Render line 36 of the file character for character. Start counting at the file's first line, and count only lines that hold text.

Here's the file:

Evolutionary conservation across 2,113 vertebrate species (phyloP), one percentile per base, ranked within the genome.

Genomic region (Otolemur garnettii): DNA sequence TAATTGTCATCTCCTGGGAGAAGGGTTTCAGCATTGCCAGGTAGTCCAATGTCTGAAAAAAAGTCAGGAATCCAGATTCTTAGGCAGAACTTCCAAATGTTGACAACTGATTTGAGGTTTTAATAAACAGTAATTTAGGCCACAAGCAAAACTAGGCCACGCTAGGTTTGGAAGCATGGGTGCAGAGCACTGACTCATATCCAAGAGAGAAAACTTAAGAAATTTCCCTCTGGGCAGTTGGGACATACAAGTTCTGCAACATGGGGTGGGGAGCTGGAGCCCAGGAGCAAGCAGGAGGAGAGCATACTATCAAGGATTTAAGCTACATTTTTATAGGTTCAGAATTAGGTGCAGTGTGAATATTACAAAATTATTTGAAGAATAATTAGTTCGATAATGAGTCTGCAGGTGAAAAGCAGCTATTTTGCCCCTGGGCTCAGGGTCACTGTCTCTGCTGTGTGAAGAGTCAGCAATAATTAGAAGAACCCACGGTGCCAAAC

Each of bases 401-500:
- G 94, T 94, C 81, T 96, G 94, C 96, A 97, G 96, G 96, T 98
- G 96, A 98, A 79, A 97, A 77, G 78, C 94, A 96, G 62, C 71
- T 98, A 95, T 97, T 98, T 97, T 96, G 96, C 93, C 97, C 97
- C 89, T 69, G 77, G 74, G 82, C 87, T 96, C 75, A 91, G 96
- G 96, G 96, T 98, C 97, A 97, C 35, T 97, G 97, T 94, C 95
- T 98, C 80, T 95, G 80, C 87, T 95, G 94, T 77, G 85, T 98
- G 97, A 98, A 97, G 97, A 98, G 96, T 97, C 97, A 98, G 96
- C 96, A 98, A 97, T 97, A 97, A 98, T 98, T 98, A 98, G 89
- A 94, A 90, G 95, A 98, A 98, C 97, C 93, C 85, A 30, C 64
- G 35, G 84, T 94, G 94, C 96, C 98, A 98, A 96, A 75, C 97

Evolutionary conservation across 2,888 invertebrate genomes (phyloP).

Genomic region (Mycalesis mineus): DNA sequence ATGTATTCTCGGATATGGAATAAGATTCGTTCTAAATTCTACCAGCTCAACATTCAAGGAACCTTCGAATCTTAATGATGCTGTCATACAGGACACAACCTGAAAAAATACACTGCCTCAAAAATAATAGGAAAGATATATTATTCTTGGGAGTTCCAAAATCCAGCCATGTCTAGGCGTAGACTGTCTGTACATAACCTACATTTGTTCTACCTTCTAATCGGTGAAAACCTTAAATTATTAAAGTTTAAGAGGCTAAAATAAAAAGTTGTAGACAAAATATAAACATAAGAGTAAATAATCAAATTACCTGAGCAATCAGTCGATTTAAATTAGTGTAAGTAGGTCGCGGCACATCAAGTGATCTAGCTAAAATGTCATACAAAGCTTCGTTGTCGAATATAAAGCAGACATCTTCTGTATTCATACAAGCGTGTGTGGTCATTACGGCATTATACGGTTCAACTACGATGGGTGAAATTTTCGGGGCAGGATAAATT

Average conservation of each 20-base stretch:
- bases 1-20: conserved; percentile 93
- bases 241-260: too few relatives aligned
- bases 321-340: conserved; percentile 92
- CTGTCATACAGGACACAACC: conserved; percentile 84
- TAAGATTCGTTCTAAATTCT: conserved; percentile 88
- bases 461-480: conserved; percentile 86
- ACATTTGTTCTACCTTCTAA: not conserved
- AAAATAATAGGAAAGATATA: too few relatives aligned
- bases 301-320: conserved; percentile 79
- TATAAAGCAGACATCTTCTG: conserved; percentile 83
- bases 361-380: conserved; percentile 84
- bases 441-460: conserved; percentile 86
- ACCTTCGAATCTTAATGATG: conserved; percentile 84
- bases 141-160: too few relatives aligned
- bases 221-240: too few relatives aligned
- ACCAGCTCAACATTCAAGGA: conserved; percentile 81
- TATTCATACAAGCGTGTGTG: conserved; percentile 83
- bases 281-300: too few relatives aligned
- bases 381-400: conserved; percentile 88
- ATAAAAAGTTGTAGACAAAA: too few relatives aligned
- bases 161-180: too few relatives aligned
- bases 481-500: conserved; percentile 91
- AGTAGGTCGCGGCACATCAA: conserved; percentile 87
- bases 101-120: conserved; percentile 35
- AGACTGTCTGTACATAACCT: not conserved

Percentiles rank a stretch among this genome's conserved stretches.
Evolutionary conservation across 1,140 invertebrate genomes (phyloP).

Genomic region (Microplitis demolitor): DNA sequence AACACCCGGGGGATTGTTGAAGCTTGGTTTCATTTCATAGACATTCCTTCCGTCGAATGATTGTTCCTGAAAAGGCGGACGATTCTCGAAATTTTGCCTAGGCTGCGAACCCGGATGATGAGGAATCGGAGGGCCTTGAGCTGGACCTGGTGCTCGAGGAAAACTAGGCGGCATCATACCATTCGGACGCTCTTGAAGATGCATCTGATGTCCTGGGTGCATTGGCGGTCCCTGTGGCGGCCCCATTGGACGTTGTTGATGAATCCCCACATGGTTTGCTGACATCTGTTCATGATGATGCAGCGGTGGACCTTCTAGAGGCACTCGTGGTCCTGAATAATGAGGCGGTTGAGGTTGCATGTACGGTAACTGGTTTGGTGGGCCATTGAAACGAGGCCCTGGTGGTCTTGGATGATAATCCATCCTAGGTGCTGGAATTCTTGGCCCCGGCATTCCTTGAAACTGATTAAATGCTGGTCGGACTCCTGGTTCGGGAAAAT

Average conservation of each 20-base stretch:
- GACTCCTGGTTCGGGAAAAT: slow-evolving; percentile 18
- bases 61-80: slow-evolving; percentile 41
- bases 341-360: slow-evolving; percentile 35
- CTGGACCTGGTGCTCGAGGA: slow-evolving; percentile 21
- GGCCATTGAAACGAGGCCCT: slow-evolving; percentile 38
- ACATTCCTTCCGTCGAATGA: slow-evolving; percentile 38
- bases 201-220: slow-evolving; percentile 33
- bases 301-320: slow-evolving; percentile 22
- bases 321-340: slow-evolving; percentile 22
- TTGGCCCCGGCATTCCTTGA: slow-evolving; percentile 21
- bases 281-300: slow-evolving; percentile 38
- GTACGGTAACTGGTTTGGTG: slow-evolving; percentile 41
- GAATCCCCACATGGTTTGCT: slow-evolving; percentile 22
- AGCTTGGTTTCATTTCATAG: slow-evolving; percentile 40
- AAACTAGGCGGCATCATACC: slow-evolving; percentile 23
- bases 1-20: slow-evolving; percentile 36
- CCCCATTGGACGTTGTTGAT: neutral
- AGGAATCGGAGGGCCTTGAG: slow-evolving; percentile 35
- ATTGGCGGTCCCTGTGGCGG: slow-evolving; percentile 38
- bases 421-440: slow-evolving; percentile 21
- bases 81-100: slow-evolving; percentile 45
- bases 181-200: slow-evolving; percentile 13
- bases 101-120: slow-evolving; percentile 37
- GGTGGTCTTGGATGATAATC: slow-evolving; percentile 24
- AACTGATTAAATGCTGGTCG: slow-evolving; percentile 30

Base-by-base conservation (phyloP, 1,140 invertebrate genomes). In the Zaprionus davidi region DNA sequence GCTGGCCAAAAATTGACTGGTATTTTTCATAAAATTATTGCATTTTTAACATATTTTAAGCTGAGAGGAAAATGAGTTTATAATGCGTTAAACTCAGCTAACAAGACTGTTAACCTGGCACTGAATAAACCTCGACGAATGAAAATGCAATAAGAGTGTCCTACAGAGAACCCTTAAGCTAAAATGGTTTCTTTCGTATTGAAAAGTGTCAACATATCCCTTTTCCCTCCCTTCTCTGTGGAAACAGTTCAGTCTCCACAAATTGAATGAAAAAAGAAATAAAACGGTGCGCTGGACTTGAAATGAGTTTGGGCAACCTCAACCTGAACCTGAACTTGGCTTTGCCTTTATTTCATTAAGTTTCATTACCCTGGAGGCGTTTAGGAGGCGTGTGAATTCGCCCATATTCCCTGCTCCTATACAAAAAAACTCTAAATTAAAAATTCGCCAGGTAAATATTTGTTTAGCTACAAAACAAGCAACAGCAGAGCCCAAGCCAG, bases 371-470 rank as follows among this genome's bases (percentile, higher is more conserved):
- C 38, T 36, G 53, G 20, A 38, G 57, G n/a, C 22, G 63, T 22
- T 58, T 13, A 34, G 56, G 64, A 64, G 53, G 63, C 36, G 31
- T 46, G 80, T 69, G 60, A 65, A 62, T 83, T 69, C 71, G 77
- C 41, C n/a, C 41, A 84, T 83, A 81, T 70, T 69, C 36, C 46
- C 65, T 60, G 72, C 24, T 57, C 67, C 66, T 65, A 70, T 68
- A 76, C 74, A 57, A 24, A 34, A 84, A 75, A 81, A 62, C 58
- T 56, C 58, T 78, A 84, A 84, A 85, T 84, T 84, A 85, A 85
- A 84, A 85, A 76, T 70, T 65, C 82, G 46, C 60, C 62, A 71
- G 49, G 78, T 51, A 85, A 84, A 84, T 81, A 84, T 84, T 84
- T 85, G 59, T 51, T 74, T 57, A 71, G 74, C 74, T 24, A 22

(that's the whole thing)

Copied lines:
- ATAAAAAGTTGTAGACAAAA: too few relatives aligned